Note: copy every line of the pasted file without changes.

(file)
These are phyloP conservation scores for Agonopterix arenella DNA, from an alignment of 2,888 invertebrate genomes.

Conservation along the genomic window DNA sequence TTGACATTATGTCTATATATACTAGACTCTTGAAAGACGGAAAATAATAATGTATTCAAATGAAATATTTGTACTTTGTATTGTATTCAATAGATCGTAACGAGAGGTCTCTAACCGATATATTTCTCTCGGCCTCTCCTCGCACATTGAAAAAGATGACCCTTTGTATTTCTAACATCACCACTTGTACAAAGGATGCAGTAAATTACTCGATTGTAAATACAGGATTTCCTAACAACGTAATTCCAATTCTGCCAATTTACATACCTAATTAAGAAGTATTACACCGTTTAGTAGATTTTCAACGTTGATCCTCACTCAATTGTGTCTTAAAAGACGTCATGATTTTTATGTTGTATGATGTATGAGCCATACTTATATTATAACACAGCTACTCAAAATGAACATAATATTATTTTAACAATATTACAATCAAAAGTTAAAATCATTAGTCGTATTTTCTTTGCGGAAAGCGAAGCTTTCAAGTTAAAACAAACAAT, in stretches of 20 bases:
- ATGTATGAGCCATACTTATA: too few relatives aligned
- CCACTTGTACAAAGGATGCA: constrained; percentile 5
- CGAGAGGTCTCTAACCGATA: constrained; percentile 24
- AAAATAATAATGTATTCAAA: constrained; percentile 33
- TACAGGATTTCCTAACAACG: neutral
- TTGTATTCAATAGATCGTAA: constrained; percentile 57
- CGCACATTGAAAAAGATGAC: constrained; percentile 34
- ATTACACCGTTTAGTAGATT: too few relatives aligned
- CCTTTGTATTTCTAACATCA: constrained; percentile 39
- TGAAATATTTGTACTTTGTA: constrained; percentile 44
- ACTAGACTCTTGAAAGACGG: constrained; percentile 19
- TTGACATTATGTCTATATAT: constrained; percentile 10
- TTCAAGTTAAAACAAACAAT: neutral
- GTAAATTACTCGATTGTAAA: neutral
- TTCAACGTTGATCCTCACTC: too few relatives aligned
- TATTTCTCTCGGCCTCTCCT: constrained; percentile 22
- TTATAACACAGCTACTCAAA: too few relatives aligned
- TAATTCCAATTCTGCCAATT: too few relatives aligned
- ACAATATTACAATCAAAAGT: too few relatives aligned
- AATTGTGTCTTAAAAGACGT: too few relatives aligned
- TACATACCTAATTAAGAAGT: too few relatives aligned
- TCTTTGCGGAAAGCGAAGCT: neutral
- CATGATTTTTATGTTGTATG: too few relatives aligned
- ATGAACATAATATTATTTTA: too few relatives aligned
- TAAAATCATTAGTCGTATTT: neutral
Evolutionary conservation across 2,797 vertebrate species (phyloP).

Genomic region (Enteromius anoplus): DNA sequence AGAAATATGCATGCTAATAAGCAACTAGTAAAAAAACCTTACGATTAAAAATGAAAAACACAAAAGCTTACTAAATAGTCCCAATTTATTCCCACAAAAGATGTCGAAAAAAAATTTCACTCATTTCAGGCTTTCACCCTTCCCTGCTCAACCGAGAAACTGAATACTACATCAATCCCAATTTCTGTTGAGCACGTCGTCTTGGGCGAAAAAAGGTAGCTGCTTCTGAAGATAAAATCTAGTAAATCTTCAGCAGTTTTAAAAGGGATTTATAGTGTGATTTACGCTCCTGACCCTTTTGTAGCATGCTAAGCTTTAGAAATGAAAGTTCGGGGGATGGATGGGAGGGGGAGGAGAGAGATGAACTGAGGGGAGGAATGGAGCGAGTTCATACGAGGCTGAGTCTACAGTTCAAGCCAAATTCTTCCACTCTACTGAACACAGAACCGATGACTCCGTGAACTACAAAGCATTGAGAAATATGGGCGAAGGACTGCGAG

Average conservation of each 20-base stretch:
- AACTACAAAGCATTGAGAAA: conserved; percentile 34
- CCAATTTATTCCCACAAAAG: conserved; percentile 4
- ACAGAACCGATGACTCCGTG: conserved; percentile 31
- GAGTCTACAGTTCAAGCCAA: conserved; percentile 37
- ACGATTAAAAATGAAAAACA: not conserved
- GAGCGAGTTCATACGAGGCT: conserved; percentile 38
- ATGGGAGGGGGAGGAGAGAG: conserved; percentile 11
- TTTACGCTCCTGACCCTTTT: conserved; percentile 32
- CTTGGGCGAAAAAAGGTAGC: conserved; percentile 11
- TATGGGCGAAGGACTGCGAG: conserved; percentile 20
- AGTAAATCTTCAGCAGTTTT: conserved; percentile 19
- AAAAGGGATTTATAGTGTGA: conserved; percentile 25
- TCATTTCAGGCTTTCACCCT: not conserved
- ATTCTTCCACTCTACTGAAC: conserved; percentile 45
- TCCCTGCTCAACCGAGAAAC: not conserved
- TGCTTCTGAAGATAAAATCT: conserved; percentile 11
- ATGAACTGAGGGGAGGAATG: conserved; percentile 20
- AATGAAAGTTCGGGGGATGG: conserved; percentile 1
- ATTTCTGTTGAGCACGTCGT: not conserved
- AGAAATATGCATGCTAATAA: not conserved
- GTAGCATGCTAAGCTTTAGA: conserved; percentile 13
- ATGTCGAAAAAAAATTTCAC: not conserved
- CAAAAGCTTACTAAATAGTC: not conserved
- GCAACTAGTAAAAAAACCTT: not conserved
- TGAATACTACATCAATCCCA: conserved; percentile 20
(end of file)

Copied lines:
These are phyloP conservation scores for Agonopterix arenella DNA, from an alignment of 2,888 invertebrate genomes.

Conservation along the genomic window DNA sequence TTGACATTATGTCTATATATACTAGACTCTTGAAAGACGGAAAATAATAATGTATTCAAATGAAATATTTGTACTTTGTATTGTATTCAATAGATCGTAACGAGAGGTCTCTAACCGATATATTTCTCTCGGCCTCTCCTCGCACATTGAAAAAGATGACCCTTTGTATTTCTAACATCACCACTTGTACAAAGGATGCAGTAAATTACTCGATTGTAAATACAGGATTTCCTAACAACGTAATTCCAATTCTGCCAATTTACATACCTAATTAAGAAGTATTACACCGTTTAGTAGATTTTCAACGTTGATCCTCACTCAATTGTGTCTTAAAAGACGTCATGATTTTTATGTTGTATGATGTATGAGCCATACTTATATTATAACACAGCTACTCAAAATGAACATAATATTATTTTAACAATATTACAATCAAAAGTTAAAATCATTAGTCGTATTTTCTTTGCGGAAAGCGAAGCTTTCAAGTTAAAACAAACAAT, in stretches of 20 bases:
- ATGTATGAGCCATACTTATA: too few relatives aligned
- CCACTTGTACAAAGGATGCA: constrained; percentile 5
- CGAGAGGTCTCTAACCGATA: constrained; percentile 24
- AAAATAATAATGTATTCAAA: constrained; percentile 33
- TACAGGATTTCCTAACAACG: neutral
- TTGTATTCAATAGATCGTAA: constrained; percentile 57
- CGCACATTGAAAAAGATGAC: constrained; percentile 34
- ATTACACCGTTTAGTAGATT: too few relatives aligned
- CCTTTGTATTTCTAACATCA: constrained; percentile 39
- TGAAATATTTGTACTTTGTA: constrained; percentile 44
- ACTAGACTCTTGAAAGACGG: constrained; percentile 19
- TTGACATTATGTCTATATAT: constrained; percentile 10
- TTCAAGTTAAAACAAACAAT: neutral
- GTAAATTACTCGATTGTAAA: neutral
- TTCAACGTTGATCCTCACTC: too few relatives aligned
- TATTTCTCTCGGCCTCTCCT: constrained; percentile 22
- TTATAACACAGCTACTCAAA: too few relatives aligned
- TAATTCCAATTCTGCCAATT: too few relatives aligned
- ACAATATTACAATCAAAAGT: too few relatives aligned
- AATTGTGTCTTAAAAGACGT: too few relatives aligned
- TACATACCTAATTAAGAAGT: too few relatives aligned
- TCTTTGCGGAAAGCGAAGCT: neutral
- CATGATTTTTATGTTGTATG: too few relatives aligned
- ATGAACATAATATTATTTTA: too few relatives aligned
- TAAAATCATTAGTCGTATTT: neutral
Evolutionary conservation across 2,797 vertebrate species (phyloP).

Genomic region (Enteromius anoplus): DNA sequence AGAAATATGCATGCTAATAAGCAACTAGTAAAAAAACCTTACGATTAAAAATGAAAAACACAAAAGCTTACTAAATAGTCCCAATTTATTCCCACAAAAGATGTCGAAAAAAAATTTCACTCATTTCAGGCTTTCACCCTTCCCTGCTCAACCGAGAAACTGAATACTACATCAATCCCAATTTCTGTTGAGCACGTCGTCTTGGGCGAAAAAAGGTAGCTGCTTCTGAAGATAAAATCTAGTAAATCTTCAGCAGTTTTAAAAGGGATTTATAGTGTGATTTACGCTCCTGACCCTTTTGTAGCATGCTAAGCTTTAGAAATGAAAGTTCGGGGGATGGATGGGAGGGGGAGGAGAGAGATGAACTGAGGGGAGGAATGGAGCGAGTTCATACGAGGCTGAGTCTACAGTTCAAGCCAAATTCTTCCACTCTACTGAACACAGAACCGATGACTCCGTGAACTACAAAGCATTGAGAAATATGGGCGAAGGACTGCGAG

Average conservation of each 20-base stretch:
- AACTACAAAGCATTGAGAAA: conserved; percentile 34
- CCAATTTATTCCCACAAAAG: conserved; percentile 4
- ACAGAACCGATGACTCCGTG: conserved; percentile 31
- GAGTCTACAGTTCAAGCCAA: conserved; percentile 37
- ACGATTAAAAATGAAAAACA: not conserved
- GAGCGAGTTCATACGAGGCT: conserved; percentile 38
- ATGGGAGGGGGAGGAGAGAG: conserved; percentile 11
- TTTACGCTCCTGACCCTTTT: conserved; percentile 32
- CTTGGGCGAAAAAAGGTAGC: conserved; percentile 11
- TATGGGCGAAGGACTGCGAG: conserved; percentile 20
- AGTAAATCTTCAGCAGTTTT: conserved; percentile 19
- AAAAGGGATTTATAGTGTGA: conserved; percentile 25
- TCATTTCAGGCTTTCACCCT: not conserved
- ATTCTTCCACTCTACTGAAC: conserved; percentile 45
- TCCCTGCTCAACCGAGAAAC: not conserved
- TGCTTCTGAAGATAAAATCT: conserved; percentile 11
- ATGAACTGAGGGGAGGAATG: conserved; percentile 20
- AATGAAAGTTCGGGGGATGG: conserved; percentile 1
- ATTTCTGTTGAGCACGTCGT: not conserved
- AGAAATATGCATGCTAATAA: not conserved
- GTAGCATGCTAAGCTTTAGA: conserved; percentile 13
- ATGTCGAAAAAAAATTTCAC: not conserved
- CAAAAGCTTACTAAATAGTC: not conserved
- GCAACTAGTAAAAAAACCTT: not conserved
- TGAATACTACATCAATCCCA: conserved; percentile 20